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"Two days later I started for the assembly, having bid farewell to my
wife in an excellent and tranquil state of mind. In the district there
was always much to be done. It was a world and a life apart. During two
days I spent ten hours at the sessions. The evening of the second day,
on returning to my district lodgings, I found a letter from my wife,
telling me of the children, of their uncle, of the servants, and, among
other things, as if it were perfectly natural, that Troukhatchevsky had
been at the house, and had brought her the promised scores. He had also
proposed that they play again, but she had refused.
"For my part, I did not remember at all that he had promised any score.
It had seemed to me on Sunday evening that he took a definite leave,
and for this reason the news gave me a disagreeable surprise. I read the
letter again. There was something tender and timid about it. It produced
an extremely painful impression upon me. My heart swelled, and the mad
beast of jealousy began to roar in his lair, and seemed to want to leap
upon his prey. But I was afraid of this beast, and I imposed silence
"What an abominable sentiment is jealousy! 'What could be more natural
than what she has written?' said I to myself. I went to bed, thinking
myself tranquil again. I thought of the business that remained to be
done, and I went to sleep without thinking of her.
"During these assemblies of the Zemstvo I always slept badly in my
strange quarters. That night I went to sleep directly, but, as sometimes
happens, a sort of sudden shock awoke me. I thought immediately of her,
of my physical love for her, of Troukhatchevsky, and that between them
everything had happened. And a feeling of rage compressed my heart, and
I tried to quiet myself.
"'How stupid!' said I to myself; 'there is no reason, none at all. And
why humiliate ourselves, herself and myself, and especially myself,
by supposing such horrors? This mercenary violinist, known as a bad
man,--shall I think of him in connection with a respectable woman, the
mother of a family, MY wife? How silly!' But on the other hand, I said
to myself: 'Why should it not happen?'
"Why? Was it not the same simple and intelligible feeling in the name
of which I married, in the name of which I was living with her, the only
thing I wanted of her, and that which, consequently, others desired,
this musician among the rest? He was not married, was in good health
(I remember how his teeth ground the gristle of the cutlets, and how
eagerly he emptied the glass of wine with his red lips), was careful
of his person, well fed, and not only without principles, but evidently
with the principle that one should take advantage of the pleasure that
offers itself. There was a bond between them, music,--the most refined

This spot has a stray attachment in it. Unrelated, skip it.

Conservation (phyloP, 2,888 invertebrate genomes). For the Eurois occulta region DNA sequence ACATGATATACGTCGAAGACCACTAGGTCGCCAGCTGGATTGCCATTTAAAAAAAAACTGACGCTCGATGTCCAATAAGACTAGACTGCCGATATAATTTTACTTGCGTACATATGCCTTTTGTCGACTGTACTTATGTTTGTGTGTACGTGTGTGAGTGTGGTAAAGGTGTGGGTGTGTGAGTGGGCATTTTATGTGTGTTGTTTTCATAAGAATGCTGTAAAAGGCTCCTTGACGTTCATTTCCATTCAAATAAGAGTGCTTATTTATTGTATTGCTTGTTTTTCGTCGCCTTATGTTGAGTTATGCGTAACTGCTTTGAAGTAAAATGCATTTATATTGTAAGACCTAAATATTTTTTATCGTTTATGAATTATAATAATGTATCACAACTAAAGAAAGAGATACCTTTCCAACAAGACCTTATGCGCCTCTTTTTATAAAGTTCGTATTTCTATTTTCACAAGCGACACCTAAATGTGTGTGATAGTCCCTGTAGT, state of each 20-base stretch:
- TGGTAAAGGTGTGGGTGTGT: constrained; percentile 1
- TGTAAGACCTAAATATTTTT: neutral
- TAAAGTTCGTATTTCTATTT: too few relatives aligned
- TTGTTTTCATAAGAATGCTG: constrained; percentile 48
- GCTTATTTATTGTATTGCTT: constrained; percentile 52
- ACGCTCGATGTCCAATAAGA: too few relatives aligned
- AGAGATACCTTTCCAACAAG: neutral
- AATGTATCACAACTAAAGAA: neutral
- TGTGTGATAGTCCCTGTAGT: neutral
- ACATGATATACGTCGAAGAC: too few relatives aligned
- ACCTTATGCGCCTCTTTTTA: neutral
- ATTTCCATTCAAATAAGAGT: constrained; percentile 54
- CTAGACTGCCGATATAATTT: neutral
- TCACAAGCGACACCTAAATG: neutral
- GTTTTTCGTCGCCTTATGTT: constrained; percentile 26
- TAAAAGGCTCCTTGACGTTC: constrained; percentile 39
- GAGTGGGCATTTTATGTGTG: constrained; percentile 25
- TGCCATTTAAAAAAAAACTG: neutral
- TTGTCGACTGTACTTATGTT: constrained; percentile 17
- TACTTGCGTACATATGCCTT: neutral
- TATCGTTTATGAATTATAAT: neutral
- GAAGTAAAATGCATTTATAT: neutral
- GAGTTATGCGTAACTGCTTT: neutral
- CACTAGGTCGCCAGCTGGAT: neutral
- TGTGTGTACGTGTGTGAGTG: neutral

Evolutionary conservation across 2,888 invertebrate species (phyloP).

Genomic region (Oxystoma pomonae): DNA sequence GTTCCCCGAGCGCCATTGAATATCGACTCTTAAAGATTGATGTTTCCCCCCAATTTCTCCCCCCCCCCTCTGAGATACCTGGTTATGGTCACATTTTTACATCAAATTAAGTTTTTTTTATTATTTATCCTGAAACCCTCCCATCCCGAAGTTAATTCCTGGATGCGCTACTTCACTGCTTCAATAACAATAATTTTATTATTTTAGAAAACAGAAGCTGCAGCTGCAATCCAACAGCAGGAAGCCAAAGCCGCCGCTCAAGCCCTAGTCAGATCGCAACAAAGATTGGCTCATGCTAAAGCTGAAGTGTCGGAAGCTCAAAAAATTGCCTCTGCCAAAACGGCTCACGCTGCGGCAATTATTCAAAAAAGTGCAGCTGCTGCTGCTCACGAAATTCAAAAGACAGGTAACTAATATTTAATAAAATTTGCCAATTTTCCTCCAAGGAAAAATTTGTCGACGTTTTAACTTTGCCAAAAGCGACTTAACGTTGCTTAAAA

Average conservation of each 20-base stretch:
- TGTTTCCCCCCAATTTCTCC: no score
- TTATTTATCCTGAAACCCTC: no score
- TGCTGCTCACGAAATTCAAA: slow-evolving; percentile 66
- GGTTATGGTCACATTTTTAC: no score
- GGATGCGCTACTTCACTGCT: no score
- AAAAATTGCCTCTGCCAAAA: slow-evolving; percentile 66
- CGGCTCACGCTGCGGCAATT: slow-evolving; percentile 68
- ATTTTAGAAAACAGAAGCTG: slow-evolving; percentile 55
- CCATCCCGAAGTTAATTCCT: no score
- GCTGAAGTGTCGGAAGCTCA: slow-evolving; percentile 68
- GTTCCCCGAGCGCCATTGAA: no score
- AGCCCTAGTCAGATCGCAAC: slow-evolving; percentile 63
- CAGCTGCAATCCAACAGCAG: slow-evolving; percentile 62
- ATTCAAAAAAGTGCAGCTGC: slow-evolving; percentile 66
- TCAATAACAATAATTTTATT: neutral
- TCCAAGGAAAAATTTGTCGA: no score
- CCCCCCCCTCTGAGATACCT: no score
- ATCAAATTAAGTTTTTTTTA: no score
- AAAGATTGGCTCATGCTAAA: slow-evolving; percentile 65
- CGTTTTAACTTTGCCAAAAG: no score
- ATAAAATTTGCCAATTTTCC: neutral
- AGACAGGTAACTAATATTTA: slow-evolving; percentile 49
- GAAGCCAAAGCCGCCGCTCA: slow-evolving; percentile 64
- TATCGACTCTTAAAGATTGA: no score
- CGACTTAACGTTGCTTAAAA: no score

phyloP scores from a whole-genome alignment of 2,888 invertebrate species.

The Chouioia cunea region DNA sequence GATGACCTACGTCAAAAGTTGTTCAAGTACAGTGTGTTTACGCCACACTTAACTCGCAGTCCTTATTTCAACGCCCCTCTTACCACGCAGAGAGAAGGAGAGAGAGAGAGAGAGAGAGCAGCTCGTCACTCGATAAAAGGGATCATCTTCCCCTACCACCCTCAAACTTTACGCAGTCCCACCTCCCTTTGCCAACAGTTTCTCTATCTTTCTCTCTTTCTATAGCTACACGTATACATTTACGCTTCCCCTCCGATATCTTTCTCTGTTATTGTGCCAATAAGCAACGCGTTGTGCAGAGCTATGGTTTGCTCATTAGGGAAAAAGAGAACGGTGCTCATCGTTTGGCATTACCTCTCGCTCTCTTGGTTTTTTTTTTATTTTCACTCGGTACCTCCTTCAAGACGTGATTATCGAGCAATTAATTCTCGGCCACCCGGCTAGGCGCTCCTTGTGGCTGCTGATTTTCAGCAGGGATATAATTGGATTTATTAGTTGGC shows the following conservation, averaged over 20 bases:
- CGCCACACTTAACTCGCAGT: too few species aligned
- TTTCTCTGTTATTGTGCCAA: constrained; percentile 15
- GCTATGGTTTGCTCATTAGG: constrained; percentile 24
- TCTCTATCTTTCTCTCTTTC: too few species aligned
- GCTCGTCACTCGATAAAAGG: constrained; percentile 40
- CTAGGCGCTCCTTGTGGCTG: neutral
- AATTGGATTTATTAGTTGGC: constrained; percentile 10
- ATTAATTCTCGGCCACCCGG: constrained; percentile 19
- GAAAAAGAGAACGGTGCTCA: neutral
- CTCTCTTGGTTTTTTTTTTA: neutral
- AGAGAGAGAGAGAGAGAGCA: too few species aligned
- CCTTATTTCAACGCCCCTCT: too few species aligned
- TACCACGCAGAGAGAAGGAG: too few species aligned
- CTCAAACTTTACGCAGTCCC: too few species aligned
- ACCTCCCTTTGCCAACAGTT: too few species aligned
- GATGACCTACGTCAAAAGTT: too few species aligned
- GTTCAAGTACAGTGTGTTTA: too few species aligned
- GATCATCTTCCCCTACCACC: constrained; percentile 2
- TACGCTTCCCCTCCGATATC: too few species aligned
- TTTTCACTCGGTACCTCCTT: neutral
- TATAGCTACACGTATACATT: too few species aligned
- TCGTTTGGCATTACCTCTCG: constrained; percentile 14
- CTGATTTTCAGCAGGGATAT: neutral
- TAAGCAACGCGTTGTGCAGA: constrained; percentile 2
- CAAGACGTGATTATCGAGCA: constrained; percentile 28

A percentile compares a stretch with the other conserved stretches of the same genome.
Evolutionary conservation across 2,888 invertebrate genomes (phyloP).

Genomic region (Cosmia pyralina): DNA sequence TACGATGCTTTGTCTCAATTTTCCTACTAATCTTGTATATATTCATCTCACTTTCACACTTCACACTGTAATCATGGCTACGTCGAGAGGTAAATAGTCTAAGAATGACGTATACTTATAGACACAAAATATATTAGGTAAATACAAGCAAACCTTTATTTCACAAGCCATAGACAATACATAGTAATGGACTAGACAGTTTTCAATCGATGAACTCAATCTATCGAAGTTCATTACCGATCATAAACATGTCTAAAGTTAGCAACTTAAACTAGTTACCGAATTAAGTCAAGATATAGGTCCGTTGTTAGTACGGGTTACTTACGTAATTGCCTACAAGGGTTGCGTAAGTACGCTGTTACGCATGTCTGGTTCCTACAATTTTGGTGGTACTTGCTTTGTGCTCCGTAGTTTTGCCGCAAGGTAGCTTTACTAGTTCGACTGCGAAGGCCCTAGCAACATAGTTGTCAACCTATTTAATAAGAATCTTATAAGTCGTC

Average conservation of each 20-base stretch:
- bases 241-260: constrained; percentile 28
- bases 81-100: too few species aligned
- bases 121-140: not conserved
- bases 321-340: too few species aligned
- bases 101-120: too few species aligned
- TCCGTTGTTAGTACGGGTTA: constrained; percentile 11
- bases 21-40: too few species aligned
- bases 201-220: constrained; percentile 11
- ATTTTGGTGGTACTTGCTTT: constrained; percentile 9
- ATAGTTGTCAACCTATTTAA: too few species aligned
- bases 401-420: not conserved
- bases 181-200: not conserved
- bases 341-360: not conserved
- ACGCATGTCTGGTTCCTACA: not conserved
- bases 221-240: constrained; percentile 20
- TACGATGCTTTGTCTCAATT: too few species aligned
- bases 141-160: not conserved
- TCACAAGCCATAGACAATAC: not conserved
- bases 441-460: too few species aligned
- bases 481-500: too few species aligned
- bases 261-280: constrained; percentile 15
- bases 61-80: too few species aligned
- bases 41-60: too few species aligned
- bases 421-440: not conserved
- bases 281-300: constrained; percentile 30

form of sensual voluptuousness. What was there to restrain them?
Nothing. Everything, on the contrary, attracted them. And she, she had
been and had remained a mystery. I did not know her. I knew her only
as an animal, and an animal nothing can or should restrain. And now
I remember their faces on Sunday evening, when, after the 'Kreutzer
Sonata,' they played a passionate piece, written I know not by whom, but
a piece passionate to the point of obscenity.
"'How could I have gone away?' said I to myself, as I recalled their
faces. 'Was it not clear that between them everything was done that
evening? Was it not clear that between them not only there were no more
obstacles, but that both--especially she--felt a certain shame after
what had happened at the piano? How weakly, pitiably, happily she
smiled, as she wiped the perspiration from her reddened face! They
already avoided each other's eyes, and only at the supper, when she
poured some water for him, did they look at each other and smile
"Now I remember with fright that look and that scarcely perceptible
smile. 'Yes, everything has happened,' a voice said to me, and directly
another said the opposite. 'Are you mad? It is impossible!' said the
"It was too painful to me to remain thus stretched in the darkness.
I struck a match, and the little yellow-papered room frightened me. I
lighted a cigarette, and, as always happens, when one turns in a circle
of inextricable contradiction, I began to smoke. I smoked cigarette
after cigarette to dull my senses, that I might not see my
contradictions. All night I did not sleep, and at five o'clock, when it
was not yet light, I decided that I could stand this strain no longer,
and that I would leave directly. There was a train at eight o'clock. I
awakened the keeper who was acting as my servant, and sent him to look
for horses. To the assembly of Zemstvo I sent a message that I was
called back to Moscow by pressing business, and that I begged them to
substitute for me a member of the Committee. At eight o'clock I got into
a tarantass and started off."
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